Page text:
Clay Holds Off Rod

Blonde crooners battle it out on charts

October 29, 2003 12:00 AM ET

Clay Aiken's Measure of a Man sold 225,000 copies in its second week, according to SoundScan, to best fellow spikey-haired crooner Rod Stewart, whose Great American Songbook, Vol. 2 came in at Number Two with sales of 212,000.

While Stewart raided the closet for new recordings of old standards for his latest, the Eagles chose to dig through their own vaults for The Very Best of the Eagles, which was padded with a new track. The set sold 162,000 copies to arrive at Number Three, a strong figure, but it'll take a long time for the two-CD set to match the 39 million sales that the band's two prior hits collections have tallied together. Top Ten debuts were also posted by rapper Loon, who sold 80,000 copies of his self-titled debut at Number Six, and the Canadian popsters the Barenaked Ladies checked in at Number Ten by selling 71,000 copies of Everything to Everyone.

Though overall sales in the Top 200 were down, there were still several strong newcomers on the charts. Mandy Moore sold 53,000 copies of Coverage; Marques Houston debuted four spots down selling 51,000 copies of MH. Other debuts included Something Corporate's North at Number Twenty-four (41,000 copies sold), Van Morrison's What's Wrong With This Picture? at Number Thirty-two (33,000) and Rush's Rush in Rio at Number Thirty-three (33,000).

Next week's chart should offer a handful of other new releases in the Top Ten. The Strokes' Room on Fire arrives on a wave of buzz and the slow steady success of its predecessor. And R.E.M. recently wrapped up a successful tour and fans might be looking for a bit of nostalgia with the new compilation In Time.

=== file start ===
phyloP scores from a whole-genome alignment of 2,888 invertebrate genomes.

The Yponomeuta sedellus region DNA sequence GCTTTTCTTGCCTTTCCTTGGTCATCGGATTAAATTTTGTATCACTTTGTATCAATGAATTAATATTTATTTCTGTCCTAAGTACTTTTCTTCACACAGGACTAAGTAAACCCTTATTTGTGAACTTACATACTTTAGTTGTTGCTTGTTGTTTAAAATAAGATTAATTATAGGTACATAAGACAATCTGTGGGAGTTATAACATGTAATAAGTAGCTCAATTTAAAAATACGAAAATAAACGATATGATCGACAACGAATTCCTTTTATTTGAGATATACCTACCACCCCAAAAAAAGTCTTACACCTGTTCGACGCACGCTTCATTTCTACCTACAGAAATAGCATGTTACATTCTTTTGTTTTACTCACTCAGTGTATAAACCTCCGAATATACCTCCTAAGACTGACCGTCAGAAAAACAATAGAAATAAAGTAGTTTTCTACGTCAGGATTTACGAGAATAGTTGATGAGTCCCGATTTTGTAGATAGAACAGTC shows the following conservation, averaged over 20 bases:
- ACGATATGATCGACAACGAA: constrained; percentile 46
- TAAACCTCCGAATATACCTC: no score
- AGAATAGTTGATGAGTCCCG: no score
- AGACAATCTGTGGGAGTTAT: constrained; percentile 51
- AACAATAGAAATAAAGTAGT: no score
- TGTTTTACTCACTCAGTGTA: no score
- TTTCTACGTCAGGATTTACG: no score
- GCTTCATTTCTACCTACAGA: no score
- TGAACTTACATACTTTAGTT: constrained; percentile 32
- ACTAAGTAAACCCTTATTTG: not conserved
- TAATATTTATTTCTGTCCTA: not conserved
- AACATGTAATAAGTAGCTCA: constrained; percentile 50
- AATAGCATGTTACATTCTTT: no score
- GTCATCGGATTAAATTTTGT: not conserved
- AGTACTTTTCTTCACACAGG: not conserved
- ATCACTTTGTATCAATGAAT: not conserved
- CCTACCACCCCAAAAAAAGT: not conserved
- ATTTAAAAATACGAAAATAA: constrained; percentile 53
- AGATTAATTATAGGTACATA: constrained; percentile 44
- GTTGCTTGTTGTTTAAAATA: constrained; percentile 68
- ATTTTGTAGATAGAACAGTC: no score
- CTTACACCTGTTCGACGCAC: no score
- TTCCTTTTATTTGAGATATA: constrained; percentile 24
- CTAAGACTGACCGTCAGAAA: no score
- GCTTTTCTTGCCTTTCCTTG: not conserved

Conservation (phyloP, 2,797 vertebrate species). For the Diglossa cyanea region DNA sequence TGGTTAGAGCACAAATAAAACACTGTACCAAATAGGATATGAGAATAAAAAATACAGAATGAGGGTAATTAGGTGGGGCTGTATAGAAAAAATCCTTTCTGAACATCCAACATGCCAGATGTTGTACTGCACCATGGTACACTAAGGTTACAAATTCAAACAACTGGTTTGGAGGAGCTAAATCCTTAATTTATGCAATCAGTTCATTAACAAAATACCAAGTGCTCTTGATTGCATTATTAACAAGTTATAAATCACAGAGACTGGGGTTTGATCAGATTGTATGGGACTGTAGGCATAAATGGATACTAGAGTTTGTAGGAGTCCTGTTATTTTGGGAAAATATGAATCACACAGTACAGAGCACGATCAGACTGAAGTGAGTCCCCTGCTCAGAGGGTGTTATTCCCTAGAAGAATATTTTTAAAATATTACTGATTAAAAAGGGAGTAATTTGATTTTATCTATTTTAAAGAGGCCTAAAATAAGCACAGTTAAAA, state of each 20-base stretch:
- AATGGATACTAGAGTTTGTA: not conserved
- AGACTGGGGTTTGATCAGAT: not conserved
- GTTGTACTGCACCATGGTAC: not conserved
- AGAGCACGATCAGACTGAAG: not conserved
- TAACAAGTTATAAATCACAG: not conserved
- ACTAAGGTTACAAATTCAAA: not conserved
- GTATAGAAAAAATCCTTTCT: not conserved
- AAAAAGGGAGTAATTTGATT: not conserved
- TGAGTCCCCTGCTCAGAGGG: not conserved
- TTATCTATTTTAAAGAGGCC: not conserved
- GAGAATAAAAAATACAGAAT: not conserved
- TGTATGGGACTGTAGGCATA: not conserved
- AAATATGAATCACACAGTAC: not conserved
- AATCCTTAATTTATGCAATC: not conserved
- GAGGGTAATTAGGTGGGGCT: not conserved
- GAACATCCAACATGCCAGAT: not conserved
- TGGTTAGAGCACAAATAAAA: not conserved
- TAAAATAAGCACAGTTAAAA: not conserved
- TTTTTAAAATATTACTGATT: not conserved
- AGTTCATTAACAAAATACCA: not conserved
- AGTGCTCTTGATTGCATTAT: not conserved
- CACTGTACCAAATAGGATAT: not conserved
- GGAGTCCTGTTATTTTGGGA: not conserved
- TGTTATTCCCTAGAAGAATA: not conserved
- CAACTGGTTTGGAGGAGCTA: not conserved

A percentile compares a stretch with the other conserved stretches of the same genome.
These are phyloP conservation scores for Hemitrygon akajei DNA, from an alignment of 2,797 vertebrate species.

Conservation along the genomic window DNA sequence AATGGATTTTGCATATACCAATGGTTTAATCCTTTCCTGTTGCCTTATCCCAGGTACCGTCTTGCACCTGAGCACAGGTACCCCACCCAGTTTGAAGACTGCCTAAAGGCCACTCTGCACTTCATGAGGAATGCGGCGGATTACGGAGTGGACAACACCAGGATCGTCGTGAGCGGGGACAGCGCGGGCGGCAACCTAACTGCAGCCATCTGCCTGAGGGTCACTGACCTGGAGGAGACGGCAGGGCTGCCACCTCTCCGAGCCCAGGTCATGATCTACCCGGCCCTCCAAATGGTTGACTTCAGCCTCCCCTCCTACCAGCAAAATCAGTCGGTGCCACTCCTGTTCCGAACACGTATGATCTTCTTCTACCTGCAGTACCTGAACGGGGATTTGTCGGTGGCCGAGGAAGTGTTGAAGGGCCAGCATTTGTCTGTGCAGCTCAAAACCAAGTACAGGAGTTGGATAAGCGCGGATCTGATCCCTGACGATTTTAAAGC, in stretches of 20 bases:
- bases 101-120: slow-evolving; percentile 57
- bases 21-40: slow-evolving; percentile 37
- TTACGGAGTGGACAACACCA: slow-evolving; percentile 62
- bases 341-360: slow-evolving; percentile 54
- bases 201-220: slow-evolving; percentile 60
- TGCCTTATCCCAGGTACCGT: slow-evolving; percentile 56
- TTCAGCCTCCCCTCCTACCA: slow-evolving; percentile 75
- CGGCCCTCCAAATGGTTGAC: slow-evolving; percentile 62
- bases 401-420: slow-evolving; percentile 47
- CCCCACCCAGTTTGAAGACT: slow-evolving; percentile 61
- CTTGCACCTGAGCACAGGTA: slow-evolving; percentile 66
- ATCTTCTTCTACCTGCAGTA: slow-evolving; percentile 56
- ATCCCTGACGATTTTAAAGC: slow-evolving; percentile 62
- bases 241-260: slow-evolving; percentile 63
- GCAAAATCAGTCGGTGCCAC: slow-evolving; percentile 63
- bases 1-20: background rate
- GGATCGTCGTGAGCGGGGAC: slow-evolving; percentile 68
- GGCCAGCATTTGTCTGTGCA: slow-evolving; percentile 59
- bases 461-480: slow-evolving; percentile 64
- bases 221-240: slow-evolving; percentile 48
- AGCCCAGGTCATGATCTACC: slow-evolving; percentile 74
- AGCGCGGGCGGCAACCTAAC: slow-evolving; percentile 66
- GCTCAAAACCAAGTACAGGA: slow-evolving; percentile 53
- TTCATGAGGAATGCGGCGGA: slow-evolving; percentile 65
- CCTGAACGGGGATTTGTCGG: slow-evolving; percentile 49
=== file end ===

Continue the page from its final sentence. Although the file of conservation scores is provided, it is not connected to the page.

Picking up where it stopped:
This week's Top Ten: Clay Aiken's Measure of a Man; Rod Stewart's Great American Songbook, Vol. 2; the Eagles' The Very Best of the Eagles; OutKast's Speakerboxxx/The Love Below; Ludacris' Chicken and Beer; Loon's Loon; Dido's Life for Rent; Jagged Edge's Hard; Barbara Streisand's Movie Album; and the Barenaked Ladies' Everything to Everyone.

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Song Stories

“Try a Little Tenderness”

Otis Redding | 1966

This pop standard had been previously recorded by dozens of artists, including by Bing Crosby 33 years before Otis Redding, who usually wrote his own songs, cut it. It was actually Sam Cooke’s 1964 take, which Redding’s manager played for Otis, that inspired the initially reluctant singer to take on the song. Isaac Hayes, then working as Stax Records’ in-house producer, handled the arrangement, and Booker T. and the MG’s were the backing band. Redding’s soulful version begins quite slowly and tenderly itself before mounting into a rousing, almost religious “You’ve gotta hold her, squeeze her …” climax. “I did that damn song you told me to do,” Redding told his manager. “It’s a brand new song now.”

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